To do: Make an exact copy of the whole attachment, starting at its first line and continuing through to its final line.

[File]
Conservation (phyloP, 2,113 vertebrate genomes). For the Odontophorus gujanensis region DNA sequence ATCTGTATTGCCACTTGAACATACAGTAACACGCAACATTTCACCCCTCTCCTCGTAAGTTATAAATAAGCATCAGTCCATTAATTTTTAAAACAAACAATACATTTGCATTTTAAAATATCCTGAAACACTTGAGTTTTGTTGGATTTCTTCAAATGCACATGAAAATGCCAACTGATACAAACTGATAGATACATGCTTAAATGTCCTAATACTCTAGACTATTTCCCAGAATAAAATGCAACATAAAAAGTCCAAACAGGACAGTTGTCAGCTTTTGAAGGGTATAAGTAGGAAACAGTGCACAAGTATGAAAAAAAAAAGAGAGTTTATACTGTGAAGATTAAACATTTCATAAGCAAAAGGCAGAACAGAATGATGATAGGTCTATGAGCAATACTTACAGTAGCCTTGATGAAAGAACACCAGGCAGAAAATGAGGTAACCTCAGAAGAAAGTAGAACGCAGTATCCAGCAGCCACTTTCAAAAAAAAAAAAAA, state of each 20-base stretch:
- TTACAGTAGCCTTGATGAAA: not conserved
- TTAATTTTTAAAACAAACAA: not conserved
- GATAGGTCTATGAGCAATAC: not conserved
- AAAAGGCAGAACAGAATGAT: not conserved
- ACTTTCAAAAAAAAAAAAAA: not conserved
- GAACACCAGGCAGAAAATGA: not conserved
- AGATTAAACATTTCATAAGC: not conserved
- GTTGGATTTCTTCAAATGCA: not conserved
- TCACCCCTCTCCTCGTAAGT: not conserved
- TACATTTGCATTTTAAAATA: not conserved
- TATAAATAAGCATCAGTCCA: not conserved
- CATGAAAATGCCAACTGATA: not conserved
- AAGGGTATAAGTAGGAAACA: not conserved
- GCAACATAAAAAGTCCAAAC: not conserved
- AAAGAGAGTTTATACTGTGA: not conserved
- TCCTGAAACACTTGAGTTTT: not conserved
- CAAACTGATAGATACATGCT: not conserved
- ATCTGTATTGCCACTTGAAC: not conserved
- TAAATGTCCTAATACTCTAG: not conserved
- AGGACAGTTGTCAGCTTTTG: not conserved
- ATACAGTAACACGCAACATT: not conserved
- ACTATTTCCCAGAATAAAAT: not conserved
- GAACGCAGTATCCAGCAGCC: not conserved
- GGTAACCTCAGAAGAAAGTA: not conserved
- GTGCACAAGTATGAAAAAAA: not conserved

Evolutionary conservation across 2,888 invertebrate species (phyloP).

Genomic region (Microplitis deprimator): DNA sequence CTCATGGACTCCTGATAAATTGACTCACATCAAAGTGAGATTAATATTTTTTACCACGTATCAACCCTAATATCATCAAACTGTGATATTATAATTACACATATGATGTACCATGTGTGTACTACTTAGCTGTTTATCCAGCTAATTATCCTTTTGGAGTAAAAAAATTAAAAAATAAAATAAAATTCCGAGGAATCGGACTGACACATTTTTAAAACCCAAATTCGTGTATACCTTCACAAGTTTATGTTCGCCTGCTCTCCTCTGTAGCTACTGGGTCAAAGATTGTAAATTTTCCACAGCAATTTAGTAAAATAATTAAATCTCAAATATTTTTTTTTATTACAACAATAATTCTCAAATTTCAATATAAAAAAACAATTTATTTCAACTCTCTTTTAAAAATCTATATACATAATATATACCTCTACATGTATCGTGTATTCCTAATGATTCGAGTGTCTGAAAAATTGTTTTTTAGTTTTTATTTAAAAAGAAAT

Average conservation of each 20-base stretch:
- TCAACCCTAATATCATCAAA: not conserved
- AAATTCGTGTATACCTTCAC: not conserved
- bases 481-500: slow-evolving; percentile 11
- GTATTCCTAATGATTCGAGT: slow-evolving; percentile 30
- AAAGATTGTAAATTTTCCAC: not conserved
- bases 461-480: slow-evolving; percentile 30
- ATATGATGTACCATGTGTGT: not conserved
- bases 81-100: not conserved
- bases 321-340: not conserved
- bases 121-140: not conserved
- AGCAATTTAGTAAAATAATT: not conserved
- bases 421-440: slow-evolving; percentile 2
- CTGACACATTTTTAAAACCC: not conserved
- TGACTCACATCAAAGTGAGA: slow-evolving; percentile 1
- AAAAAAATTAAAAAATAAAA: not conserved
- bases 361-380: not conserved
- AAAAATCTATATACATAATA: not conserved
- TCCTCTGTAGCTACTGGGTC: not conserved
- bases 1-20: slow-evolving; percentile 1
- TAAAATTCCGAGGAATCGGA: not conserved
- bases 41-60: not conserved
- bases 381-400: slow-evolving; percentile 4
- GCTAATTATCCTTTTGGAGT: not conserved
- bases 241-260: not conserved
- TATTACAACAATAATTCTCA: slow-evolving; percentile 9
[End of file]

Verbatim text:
Conservation (phyloP, 2,113 vertebrate genomes). For the Odontophorus gujanensis region DNA sequence ATCTGTATTGCCACTTGAACATACAGTAACACGCAACATTTCACCCCTCTCCTCGTAAGTTATAAATAAGCATCAGTCCATTAATTTTTAAAACAAACAATACATTTGCATTTTAAAATATCCTGAAACACTTGAGTTTTGTTGGATTTCTTCAAATGCACATGAAAATGCCAACTGATACAAACTGATAGATACATGCTTAAATGTCCTAATACTCTAGACTATTTCCCAGAATAAAATGCAACATAAAAAGTCCAAACAGGACAGTTGTCAGCTTTTGAAGGGTATAAGTAGGAAACAGTGCACAAGTATGAAAAAAAAAAGAGAGTTTATACTGTGAAGATTAAACATTTCATAAGCAAAAGGCAGAACAGAATGATGATAGGTCTATGAGCAATACTTACAGTAGCCTTGATGAAAGAACACCAGGCAGAAAATGAGGTAACCTCAGAAGAAAGTAGAACGCAGTATCCAGCAGCCACTTTCAAAAAAAAAAAAAA, state of each 20-base stretch:
- TTACAGTAGCCTTGATGAAA: not conserved
- TTAATTTTTAAAACAAACAA: not conserved
- GATAGGTCTATGAGCAATAC: not conserved
- AAAAGGCAGAACAGAATGAT: not conserved
- ACTTTCAAAAAAAAAAAAAA: not conserved
- GAACACCAGGCAGAAAATGA: not conserved
- AGATTAAACATTTCATAAGC: not conserved
- GTTGGATTTCTTCAAATGCA: not conserved
- TCACCCCTCTCCTCGTAAGT: not conserved
- TACATTTGCATTTTAAAATA: not conserved
- TATAAATAAGCATCAGTCCA: not conserved
- CATGAAAATGCCAACTGATA: not conserved
- AAGGGTATAAGTAGGAAACA: not conserved
- GCAACATAAAAAGTCCAAAC: not conserved
- AAAGAGAGTTTATACTGTGA: not conserved
- TCCTGAAACACTTGAGTTTT: not conserved
- CAAACTGATAGATACATGCT: not conserved
- ATCTGTATTGCCACTTGAAC: not conserved
- TAAATGTCCTAATACTCTAG: not conserved
- AGGACAGTTGTCAGCTTTTG: not conserved
- ATACAGTAACACGCAACATT: not conserved
- ACTATTTCCCAGAATAAAAT: not conserved
- GAACGCAGTATCCAGCAGCC: not conserved
- GGTAACCTCAGAAGAAAGTA: not conserved
- GTGCACAAGTATGAAAAAAA: not conserved

Evolutionary conservation across 2,888 invertebrate species (phyloP).

Genomic region (Microplitis deprimator): DNA sequence CTCATGGACTCCTGATAAATTGACTCACATCAAAGTGAGATTAATATTTTTTACCACGTATCAACCCTAATATCATCAAACTGTGATATTATAATTACACATATGATGTACCATGTGTGTACTACTTAGCTGTTTATCCAGCTAATTATCCTTTTGGAGTAAAAAAATTAAAAAATAAAATAAAATTCCGAGGAATCGGACTGACACATTTTTAAAACCCAAATTCGTGTATACCTTCACAAGTTTATGTTCGCCTGCTCTCCTCTGTAGCTACTGGGTCAAAGATTGTAAATTTTCCACAGCAATTTAGTAAAATAATTAAATCTCAAATATTTTTTTTTATTACAACAATAATTCTCAAATTTCAATATAAAAAAACAATTTATTTCAACTCTCTTTTAAAAATCTATATACATAATATATACCTCTACATGTATCGTGTATTCCTAATGATTCGAGTGTCTGAAAAATTGTTTTTTAGTTTTTATTTAAAAAGAAAT

Average conservation of each 20-base stretch:
- TCAACCCTAATATCATCAAA: not conserved
- AAATTCGTGTATACCTTCAC: not conserved
- bases 481-500: slow-evolving; percentile 11
- GTATTCCTAATGATTCGAGT: slow-evolving; percentile 30
- AAAGATTGTAAATTTTCCAC: not conserved
- bases 461-480: slow-evolving; percentile 30
- ATATGATGTACCATGTGTGT: not conserved
- bases 81-100: not conserved
- bases 321-340: not conserved
- bases 121-140: not conserved
- AGCAATTTAGTAAAATAATT: not conserved
- bases 421-440: slow-evolving; percentile 2
- CTGACACATTTTTAAAACCC: not conserved
- TGACTCACATCAAAGTGAGA: slow-evolving; percentile 1
- AAAAAAATTAAAAAATAAAA: not conserved
- bases 361-380: not conserved
- AAAAATCTATATACATAATA: not conserved
- TCCTCTGTAGCTACTGGGTC: not conserved
- bases 1-20: slow-evolving; percentile 1
- TAAAATTCCGAGGAATCGGA: not conserved
- bases 41-60: not conserved
- bases 381-400: slow-evolving; percentile 4
- GCTAATTATCCTTTTGGAGT: not conserved
- bases 241-260: not conserved
- TATTACAACAATAATTCTCA: slow-evolving; percentile 9